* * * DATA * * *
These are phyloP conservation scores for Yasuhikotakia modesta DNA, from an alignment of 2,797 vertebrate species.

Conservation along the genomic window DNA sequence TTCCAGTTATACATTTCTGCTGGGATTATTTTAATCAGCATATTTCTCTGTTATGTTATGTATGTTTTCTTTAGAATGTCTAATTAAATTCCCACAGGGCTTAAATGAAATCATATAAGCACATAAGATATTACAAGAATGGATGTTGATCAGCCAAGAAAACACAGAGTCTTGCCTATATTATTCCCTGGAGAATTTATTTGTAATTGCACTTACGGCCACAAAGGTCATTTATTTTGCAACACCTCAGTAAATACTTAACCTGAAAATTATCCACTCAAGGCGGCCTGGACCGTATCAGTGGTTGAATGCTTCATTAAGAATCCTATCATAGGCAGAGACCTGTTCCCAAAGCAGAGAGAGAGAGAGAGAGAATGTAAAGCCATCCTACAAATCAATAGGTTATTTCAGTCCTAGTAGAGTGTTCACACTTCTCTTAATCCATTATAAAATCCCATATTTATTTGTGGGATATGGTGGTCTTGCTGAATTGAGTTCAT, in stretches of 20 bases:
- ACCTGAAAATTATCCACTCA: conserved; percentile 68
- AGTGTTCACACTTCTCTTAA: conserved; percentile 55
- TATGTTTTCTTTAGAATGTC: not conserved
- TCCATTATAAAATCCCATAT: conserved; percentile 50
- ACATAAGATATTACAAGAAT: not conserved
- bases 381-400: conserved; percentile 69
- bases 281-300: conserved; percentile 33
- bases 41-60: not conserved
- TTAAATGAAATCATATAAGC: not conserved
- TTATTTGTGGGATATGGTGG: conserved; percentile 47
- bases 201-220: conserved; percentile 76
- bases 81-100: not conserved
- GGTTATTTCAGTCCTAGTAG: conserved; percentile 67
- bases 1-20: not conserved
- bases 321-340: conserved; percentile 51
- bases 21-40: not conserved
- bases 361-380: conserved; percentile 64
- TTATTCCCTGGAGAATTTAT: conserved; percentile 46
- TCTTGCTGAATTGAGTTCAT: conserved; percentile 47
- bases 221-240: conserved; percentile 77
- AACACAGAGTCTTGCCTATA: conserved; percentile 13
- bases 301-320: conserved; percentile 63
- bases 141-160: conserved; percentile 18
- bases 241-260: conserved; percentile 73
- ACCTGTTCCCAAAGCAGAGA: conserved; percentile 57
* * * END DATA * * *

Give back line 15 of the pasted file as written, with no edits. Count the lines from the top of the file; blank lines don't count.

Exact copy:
- GGTTATTTCAGTCCTAGTAG: conserved; percentile 67